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- Overall consumer debt stands at $2.08 trillion, up 0.62% from the last quarter of 2020 and up 4.78% from the first quarter of 2020.
- New mortgages are up 41.2% in Q1 of 2021 compared to Q1 of 2020.
- Credit card balances dropped to 9.9% in Q1 of 2021 compared to last year and 4.2% compared to the last quarter of 2020.
- The average consumer debt (excluding mortgages) fell 4.2% from Q1 2020 to $20,430.
Most consumers are cutting back on credit card debt as mortgage volume reaches unprecedented levels. Overall consumer debt stands at $2.08 trillion, up 0.62% from the last quarter of 2020 and up 4.78% from the first quarter of 2020.
New mortgages are up 41.2% in Q1 of 2021 compared to Q1 of 2020. The average limit on new mortgages also grew 20.5% to $326,930 year-over-year. A large portion of the new mortgage growth was driven by B.C. and Ontario, which saw jumps of 59.2% and 44.3% in volume respectively compared to Q1 of 2020.
New mortgage stress test criteria was introduced in June to set the qualifying rate on uninsured mortgages at a contracted rate plus 2 percentage points or 5.25%. This is expected to limit the purchasing capacity of a lot of buyers and help slow the overheated market.
Rebecca Oakes, assistant vice president of Advanced Analytics at Equifax Canada, said, “Low interest rates and speculation around U.S. inflation impacting our interest rates has fueled mortgage volumes as consumers fear future interest rate hikes. Competition among homebuyers is fierce in many markets across the country. We’ll monitor whether the new mortgage stress test helps to cool off the hot housing market.”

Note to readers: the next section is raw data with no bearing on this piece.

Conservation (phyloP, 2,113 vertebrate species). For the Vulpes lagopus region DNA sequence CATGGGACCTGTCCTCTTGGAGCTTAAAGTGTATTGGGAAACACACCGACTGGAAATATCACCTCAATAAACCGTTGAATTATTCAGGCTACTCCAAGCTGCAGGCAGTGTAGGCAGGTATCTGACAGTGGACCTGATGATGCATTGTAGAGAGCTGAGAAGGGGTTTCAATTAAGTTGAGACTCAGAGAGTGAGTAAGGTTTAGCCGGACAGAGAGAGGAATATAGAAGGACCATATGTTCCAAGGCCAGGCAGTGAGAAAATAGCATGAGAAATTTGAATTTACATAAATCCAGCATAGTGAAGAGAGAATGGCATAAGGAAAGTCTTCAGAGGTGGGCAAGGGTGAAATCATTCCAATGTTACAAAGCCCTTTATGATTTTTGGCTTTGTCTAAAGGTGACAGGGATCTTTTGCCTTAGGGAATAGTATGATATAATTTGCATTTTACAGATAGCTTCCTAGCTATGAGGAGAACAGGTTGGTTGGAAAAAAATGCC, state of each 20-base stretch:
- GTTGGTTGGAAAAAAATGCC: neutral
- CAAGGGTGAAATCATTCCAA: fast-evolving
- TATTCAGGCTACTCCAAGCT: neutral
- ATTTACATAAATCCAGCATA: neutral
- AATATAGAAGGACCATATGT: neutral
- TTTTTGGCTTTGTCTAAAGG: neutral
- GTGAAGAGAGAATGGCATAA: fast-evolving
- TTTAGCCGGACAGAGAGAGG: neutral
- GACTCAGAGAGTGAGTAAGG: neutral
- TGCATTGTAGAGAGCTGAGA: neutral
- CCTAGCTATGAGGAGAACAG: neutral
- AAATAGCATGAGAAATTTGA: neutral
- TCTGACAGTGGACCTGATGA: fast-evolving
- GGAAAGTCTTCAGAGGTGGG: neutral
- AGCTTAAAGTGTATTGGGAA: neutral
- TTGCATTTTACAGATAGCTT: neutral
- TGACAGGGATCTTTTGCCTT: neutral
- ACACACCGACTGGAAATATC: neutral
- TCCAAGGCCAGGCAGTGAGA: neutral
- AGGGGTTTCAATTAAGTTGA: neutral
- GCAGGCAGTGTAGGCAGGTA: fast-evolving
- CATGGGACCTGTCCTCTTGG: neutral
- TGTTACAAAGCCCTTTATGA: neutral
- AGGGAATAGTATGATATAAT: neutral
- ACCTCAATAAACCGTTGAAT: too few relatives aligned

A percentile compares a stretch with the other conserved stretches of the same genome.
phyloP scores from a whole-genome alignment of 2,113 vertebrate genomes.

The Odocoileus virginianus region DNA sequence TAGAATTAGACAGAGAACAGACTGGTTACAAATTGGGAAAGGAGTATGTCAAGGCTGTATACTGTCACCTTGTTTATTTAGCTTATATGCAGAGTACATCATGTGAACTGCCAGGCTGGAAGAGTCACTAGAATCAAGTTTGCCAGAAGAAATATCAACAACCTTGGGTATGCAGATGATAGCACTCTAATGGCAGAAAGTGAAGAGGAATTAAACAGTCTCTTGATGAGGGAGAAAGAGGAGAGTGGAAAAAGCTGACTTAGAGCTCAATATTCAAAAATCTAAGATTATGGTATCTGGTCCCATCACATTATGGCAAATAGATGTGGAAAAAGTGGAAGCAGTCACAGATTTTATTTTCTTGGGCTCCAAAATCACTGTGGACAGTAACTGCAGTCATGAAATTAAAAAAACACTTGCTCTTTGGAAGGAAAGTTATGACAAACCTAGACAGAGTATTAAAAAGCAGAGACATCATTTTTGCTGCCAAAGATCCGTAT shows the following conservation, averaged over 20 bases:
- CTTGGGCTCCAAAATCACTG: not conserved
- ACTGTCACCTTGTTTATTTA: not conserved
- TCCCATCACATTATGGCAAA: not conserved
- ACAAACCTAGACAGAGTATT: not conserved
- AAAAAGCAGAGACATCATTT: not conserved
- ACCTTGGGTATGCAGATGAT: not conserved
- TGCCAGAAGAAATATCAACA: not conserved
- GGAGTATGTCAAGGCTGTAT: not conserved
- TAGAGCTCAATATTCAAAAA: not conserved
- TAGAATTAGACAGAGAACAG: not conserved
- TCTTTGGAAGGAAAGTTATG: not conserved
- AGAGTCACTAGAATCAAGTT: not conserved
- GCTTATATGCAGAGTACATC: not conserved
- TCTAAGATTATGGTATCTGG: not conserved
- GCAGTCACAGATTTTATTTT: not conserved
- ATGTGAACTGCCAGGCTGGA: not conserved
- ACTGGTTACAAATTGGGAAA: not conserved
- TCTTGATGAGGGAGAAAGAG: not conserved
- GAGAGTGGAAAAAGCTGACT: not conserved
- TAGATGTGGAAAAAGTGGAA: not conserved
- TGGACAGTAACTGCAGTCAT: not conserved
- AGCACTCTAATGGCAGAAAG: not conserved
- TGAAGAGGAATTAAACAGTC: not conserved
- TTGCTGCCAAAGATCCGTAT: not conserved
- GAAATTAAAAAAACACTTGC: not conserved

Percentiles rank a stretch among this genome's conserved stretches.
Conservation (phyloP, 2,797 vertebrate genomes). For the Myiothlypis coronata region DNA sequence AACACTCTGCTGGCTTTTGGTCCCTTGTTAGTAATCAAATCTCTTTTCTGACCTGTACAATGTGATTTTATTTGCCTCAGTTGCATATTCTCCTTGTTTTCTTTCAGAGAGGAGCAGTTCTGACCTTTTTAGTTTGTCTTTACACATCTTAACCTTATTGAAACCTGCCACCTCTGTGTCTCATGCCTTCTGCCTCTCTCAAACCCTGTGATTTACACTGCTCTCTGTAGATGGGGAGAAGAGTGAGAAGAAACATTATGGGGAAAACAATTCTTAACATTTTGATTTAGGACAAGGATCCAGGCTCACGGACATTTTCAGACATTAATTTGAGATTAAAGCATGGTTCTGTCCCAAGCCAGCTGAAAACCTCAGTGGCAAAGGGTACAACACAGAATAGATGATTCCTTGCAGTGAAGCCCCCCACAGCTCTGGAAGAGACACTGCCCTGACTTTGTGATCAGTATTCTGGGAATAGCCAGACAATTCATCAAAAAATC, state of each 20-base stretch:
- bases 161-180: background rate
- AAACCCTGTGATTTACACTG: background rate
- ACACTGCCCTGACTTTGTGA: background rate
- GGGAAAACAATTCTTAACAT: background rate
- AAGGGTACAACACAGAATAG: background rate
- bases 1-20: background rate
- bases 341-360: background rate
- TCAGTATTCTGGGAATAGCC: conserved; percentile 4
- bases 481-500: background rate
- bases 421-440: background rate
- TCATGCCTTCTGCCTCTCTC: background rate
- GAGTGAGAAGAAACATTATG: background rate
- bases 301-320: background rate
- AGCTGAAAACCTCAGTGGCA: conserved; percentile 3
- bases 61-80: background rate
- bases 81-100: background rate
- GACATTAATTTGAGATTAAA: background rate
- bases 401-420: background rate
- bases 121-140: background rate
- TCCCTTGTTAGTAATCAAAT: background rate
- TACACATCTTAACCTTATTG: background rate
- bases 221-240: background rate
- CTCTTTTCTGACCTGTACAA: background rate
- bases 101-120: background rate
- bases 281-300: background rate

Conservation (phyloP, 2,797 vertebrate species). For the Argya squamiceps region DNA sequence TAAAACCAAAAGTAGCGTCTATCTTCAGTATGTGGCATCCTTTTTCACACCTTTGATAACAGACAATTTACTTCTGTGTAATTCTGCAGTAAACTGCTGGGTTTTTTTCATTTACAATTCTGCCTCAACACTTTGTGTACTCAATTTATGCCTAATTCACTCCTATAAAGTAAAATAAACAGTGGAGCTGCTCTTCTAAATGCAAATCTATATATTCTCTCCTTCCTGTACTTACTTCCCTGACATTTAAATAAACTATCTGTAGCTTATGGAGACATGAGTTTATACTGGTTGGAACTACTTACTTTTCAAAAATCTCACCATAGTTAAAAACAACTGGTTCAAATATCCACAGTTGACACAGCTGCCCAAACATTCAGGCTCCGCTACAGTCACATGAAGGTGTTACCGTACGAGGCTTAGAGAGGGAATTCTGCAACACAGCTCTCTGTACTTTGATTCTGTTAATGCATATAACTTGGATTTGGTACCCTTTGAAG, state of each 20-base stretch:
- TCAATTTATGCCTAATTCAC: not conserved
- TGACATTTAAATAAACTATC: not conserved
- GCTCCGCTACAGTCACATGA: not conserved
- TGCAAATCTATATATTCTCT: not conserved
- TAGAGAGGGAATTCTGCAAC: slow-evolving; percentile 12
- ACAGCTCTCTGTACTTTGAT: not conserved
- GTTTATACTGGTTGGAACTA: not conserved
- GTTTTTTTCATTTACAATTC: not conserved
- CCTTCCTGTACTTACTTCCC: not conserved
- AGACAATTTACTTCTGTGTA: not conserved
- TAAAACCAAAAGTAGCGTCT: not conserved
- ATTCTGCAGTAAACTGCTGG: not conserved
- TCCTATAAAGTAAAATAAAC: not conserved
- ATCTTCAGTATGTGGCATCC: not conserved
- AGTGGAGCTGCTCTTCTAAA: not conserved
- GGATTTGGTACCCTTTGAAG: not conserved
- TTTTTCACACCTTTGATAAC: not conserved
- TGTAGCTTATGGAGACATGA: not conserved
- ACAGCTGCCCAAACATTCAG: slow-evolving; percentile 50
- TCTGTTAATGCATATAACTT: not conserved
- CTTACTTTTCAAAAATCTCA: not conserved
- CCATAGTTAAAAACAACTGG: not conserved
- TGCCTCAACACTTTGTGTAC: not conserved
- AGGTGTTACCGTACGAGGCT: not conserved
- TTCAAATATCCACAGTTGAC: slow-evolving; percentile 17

Increased activity in the housing market has caused Canadians to live more frugally, effectively lowering credit card debt to its lowest level in 6 years. Credit card balances dropped to 9.9% in Q1 of 2021 compared to last year and 4.2% compared to the last quarter of 2020.
The number of credit cards per consumer has been declining since 2016, as more people become conscientious with their credit. Younger consumers, who are more likely to miss payments, have dropped their spend-to-payment ratio. Gen Z has done the same, helping to pay off their credit card debt. The average consumer debt (excluding mortgages) fell 4.2% from Q1 2020 to $20,430.
Oakes said, “The road to recovery continues to be uneven with non-mortgage delinquency rates among younger consumers (under 35) on the rise since last quarter, but older consumers have managed to keep their non-mortgage delinquencies at lower levels.”
Non-mortgage delinquencies fell 21.8% from last year and 4% from the last quarter, with credit cards and non-bank auto loans having the biggest drop. The 90+ day mortgage delinquency fell 19% compared to Q1 of 2020 and 7.4% from Q4 of 2020.
Mortgage delinquency rates are at an all-time low with some variations across cities and provinces. Except for Vancouver and Fort McMurray, most have shown a decline. Vancouver had a 14.6% increase compared to Q1 2020 and Fort McMurray had a 38% increase compared to last year.
“Successful vaccine rollouts will be the critical factor in opening up the economy, which will have a big impact on consumer spending and debt management. Canadians should be preparing themselves for a point in time, which will likely come in this calendar year, when governments begin to rein in support mechanisms,” Oakes added.
To view Equifax data on delinquency rates for Q1 of 2021, click here.